Survivalist micro, small, and medium enterprises (SMEs) are the backbone of Africa’s economy, as they hire around 80 percent of the continent’s labor force. They, however, contribute less than 2 percent of GDP in most African nations, as more than 50 percent of them are in the informal sector and over half of them are in unproductive and fragile service sectors, including agri-business and food retail. Women comprise over 50 percent of SMEs in most African nations and their livelihoods as well as that of their children depend on the productivity of their businesses.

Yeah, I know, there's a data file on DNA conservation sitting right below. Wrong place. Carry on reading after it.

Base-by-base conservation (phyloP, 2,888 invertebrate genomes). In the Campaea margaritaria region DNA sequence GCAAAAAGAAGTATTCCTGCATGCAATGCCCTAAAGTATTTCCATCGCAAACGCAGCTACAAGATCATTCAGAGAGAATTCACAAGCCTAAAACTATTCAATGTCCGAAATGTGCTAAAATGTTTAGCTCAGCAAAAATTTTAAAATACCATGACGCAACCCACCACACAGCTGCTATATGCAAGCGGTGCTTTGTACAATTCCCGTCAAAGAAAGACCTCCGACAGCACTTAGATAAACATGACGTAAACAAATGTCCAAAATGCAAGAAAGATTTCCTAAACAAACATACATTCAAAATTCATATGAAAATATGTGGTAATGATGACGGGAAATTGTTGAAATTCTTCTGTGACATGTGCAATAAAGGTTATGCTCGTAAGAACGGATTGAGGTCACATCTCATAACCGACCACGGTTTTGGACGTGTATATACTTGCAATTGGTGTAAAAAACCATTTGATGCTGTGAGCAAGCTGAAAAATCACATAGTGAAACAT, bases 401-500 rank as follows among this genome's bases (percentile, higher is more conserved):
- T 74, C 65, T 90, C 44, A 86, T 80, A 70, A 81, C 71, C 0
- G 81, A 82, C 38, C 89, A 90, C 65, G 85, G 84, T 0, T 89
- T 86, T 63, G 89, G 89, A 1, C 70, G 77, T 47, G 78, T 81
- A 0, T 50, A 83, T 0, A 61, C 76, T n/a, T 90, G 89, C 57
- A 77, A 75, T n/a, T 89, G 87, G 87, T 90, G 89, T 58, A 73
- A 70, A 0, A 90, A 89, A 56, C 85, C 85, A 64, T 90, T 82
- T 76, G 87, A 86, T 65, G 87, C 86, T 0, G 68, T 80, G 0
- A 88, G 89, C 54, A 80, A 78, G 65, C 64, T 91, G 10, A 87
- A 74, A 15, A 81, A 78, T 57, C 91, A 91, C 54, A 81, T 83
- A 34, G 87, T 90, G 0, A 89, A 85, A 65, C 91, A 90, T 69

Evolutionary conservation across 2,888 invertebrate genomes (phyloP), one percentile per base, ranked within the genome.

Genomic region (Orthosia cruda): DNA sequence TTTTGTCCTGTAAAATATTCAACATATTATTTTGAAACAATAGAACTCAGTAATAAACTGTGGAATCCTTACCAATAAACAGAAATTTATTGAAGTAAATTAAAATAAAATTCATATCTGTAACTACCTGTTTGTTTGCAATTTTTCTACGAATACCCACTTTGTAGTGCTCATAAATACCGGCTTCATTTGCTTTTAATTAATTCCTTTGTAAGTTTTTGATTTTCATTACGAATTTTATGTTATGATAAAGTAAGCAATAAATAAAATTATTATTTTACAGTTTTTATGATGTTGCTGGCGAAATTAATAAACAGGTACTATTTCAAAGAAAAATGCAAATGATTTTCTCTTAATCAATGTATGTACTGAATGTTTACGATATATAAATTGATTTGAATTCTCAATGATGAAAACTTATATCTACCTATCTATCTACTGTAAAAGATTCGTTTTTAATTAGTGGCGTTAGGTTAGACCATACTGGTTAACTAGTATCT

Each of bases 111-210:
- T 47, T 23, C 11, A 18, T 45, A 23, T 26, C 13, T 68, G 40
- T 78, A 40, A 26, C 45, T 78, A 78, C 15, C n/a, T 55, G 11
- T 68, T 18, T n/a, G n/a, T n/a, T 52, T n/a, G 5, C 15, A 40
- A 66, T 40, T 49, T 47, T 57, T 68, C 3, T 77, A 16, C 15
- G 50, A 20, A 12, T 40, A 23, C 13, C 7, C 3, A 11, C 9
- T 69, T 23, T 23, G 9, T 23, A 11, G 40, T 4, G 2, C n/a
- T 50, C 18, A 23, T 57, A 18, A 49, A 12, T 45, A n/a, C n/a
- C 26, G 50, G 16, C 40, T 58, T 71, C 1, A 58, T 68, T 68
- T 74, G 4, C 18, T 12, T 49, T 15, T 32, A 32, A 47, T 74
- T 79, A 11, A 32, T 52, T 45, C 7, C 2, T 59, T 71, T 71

Lockdowns caused by COVID-19 have undermined female-owned SMEs’ already troubled productivity and security in both conflict and non-conflict regions of Africa. Particularly, women in IDP camps of the Lake Chad region face a heightened challenge of Boko Haram, climate change, as well as food, water, and human insecurities. Their continuously increasing fragility creates a heightened urgency to aid them by enhancing their productivity and economic viability. This session explores and proposes legal, policy, and institutional solutions to address food insecurity and lack of productivity of female-owned SMEs in the fragile Lake Chad basin and beyond.